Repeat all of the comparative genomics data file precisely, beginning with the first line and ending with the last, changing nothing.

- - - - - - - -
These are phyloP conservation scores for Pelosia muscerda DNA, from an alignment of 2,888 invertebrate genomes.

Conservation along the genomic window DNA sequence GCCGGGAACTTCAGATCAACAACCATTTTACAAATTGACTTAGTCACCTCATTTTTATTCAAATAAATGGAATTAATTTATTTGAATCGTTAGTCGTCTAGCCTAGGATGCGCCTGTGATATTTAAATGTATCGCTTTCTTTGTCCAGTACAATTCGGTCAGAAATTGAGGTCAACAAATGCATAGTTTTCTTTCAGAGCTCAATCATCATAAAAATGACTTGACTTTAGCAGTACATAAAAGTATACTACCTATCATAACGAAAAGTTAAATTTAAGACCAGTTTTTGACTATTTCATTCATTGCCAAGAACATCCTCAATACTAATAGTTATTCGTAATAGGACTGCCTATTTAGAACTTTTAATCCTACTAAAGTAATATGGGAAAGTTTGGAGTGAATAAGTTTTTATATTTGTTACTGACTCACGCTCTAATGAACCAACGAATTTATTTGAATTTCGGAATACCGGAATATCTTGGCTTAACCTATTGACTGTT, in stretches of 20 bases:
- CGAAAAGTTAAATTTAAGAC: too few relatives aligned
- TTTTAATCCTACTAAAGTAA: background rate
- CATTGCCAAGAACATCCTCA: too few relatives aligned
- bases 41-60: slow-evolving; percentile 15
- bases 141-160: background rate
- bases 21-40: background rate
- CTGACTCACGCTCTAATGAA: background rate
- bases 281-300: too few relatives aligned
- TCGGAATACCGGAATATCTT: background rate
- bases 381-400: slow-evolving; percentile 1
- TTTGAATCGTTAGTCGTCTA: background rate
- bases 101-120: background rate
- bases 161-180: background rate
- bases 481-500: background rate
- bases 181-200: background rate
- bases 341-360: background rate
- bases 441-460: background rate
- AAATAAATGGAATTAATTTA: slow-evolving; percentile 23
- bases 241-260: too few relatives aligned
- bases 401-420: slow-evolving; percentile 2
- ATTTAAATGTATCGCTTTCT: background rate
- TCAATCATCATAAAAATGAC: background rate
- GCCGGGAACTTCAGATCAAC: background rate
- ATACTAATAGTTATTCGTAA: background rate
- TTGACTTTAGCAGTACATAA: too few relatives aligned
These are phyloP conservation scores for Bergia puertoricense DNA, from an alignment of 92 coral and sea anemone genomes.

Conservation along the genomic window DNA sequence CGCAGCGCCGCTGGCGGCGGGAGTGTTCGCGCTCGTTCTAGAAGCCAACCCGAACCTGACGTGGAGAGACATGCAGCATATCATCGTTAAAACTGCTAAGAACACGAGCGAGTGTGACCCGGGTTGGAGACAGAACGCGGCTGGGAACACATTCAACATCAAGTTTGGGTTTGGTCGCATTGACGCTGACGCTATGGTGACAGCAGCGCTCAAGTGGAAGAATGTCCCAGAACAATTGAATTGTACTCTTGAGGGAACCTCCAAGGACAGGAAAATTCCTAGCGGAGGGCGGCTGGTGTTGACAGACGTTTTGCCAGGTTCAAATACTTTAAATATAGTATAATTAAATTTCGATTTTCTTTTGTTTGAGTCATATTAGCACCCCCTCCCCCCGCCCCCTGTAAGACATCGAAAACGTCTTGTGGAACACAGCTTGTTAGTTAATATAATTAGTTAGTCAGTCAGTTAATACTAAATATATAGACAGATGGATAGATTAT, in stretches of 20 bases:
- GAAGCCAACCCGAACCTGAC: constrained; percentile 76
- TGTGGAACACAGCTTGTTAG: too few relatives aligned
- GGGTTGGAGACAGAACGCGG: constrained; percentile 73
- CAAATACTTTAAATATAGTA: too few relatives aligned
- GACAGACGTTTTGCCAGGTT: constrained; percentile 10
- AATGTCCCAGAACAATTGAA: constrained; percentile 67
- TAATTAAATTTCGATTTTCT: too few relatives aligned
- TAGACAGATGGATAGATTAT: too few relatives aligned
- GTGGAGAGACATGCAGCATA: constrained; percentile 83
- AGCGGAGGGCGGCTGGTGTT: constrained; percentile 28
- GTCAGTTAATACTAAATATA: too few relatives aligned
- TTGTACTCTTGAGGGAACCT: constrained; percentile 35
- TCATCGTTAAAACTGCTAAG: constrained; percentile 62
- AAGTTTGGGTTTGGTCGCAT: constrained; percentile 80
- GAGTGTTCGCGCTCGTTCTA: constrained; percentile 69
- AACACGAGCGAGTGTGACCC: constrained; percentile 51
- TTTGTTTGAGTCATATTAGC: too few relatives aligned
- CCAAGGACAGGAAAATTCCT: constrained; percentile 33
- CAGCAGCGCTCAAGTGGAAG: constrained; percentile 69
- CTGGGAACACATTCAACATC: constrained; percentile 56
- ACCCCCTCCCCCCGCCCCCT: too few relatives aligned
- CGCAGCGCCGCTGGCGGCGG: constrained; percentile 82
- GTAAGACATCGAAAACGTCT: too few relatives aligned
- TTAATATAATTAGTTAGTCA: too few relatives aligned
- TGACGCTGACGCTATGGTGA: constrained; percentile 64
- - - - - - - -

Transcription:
These are phyloP conservation scores for Pelosia muscerda DNA, from an alignment of 2,888 invertebrate genomes.

Conservation along the genomic window DNA sequence GCCGGGAACTTCAGATCAACAACCATTTTACAAATTGACTTAGTCACCTCATTTTTATTCAAATAAATGGAATTAATTTATTTGAATCGTTAGTCGTCTAGCCTAGGATGCGCCTGTGATATTTAAATGTATCGCTTTCTTTGTCCAGTACAATTCGGTCAGAAATTGAGGTCAACAAATGCATAGTTTTCTTTCAGAGCTCAATCATCATAAAAATGACTTGACTTTAGCAGTACATAAAAGTATACTACCTATCATAACGAAAAGTTAAATTTAAGACCAGTTTTTGACTATTTCATTCATTGCCAAGAACATCCTCAATACTAATAGTTATTCGTAATAGGACTGCCTATTTAGAACTTTTAATCCTACTAAAGTAATATGGGAAAGTTTGGAGTGAATAAGTTTTTATATTTGTTACTGACTCACGCTCTAATGAACCAACGAATTTATTTGAATTTCGGAATACCGGAATATCTTGGCTTAACCTATTGACTGTT, in stretches of 20 bases:
- CGAAAAGTTAAATTTAAGAC: too few relatives aligned
- TTTTAATCCTACTAAAGTAA: background rate
- CATTGCCAAGAACATCCTCA: too few relatives aligned
- bases 41-60: slow-evolving; percentile 15
- bases 141-160: background rate
- bases 21-40: background rate
- CTGACTCACGCTCTAATGAA: background rate
- bases 281-300: too few relatives aligned
- TCGGAATACCGGAATATCTT: background rate
- bases 381-400: slow-evolving; percentile 1
- TTTGAATCGTTAGTCGTCTA: background rate
- bases 101-120: background rate
- bases 161-180: background rate
- bases 481-500: background rate
- bases 181-200: background rate
- bases 341-360: background rate
- bases 441-460: background rate
- AAATAAATGGAATTAATTTA: slow-evolving; percentile 23
- bases 241-260: too few relatives aligned
- bases 401-420: slow-evolving; percentile 2
- ATTTAAATGTATCGCTTTCT: background rate
- TCAATCATCATAAAAATGAC: background rate
- GCCGGGAACTTCAGATCAAC: background rate
- ATACTAATAGTTATTCGTAA: background rate
- TTGACTTTAGCAGTACATAA: too few relatives aligned
These are phyloP conservation scores for Bergia puertoricense DNA, from an alignment of 92 coral and sea anemone genomes.

Conservation along the genomic window DNA sequence CGCAGCGCCGCTGGCGGCGGGAGTGTTCGCGCTCGTTCTAGAAGCCAACCCGAACCTGACGTGGAGAGACATGCAGCATATCATCGTTAAAACTGCTAAGAACACGAGCGAGTGTGACCCGGGTTGGAGACAGAACGCGGCTGGGAACACATTCAACATCAAGTTTGGGTTTGGTCGCATTGACGCTGACGCTATGGTGACAGCAGCGCTCAAGTGGAAGAATGTCCCAGAACAATTGAATTGTACTCTTGAGGGAACCTCCAAGGACAGGAAAATTCCTAGCGGAGGGCGGCTGGTGTTGACAGACGTTTTGCCAGGTTCAAATACTTTAAATATAGTATAATTAAATTTCGATTTTCTTTTGTTTGAGTCATATTAGCACCCCCTCCCCCCGCCCCCTGTAAGACATCGAAAACGTCTTGTGGAACACAGCTTGTTAGTTAATATAATTAGTTAGTCAGTCAGTTAATACTAAATATATAGACAGATGGATAGATTAT, in stretches of 20 bases:
- GAAGCCAACCCGAACCTGAC: constrained; percentile 76
- TGTGGAACACAGCTTGTTAG: too few relatives aligned
- GGGTTGGAGACAGAACGCGG: constrained; percentile 73
- CAAATACTTTAAATATAGTA: too few relatives aligned
- GACAGACGTTTTGCCAGGTT: constrained; percentile 10
- AATGTCCCAGAACAATTGAA: constrained; percentile 67
- TAATTAAATTTCGATTTTCT: too few relatives aligned
- TAGACAGATGGATAGATTAT: too few relatives aligned
- GTGGAGAGACATGCAGCATA: constrained; percentile 83
- AGCGGAGGGCGGCTGGTGTT: constrained; percentile 28
- GTCAGTTAATACTAAATATA: too few relatives aligned
- TTGTACTCTTGAGGGAACCT: constrained; percentile 35
- TCATCGTTAAAACTGCTAAG: constrained; percentile 62
- AAGTTTGGGTTTGGTCGCAT: constrained; percentile 80
- GAGTGTTCGCGCTCGTTCTA: constrained; percentile 69
- AACACGAGCGAGTGTGACCC: constrained; percentile 51
- TTTGTTTGAGTCATATTAGC: too few relatives aligned
- CCAAGGACAGGAAAATTCCT: constrained; percentile 33
- CAGCAGCGCTCAAGTGGAAG: constrained; percentile 69
- CTGGGAACACATTCAACATC: constrained; percentile 56
- ACCCCCTCCCCCCGCCCCCT: too few relatives aligned
- CGCAGCGCCGCTGGCGGCGG: constrained; percentile 82
- GTAAGACATCGAAAACGTCT: too few relatives aligned
- TTAATATAATTAGTTAGTCA: too few relatives aligned
- TGACGCTGACGCTATGGTGA: constrained; percentile 64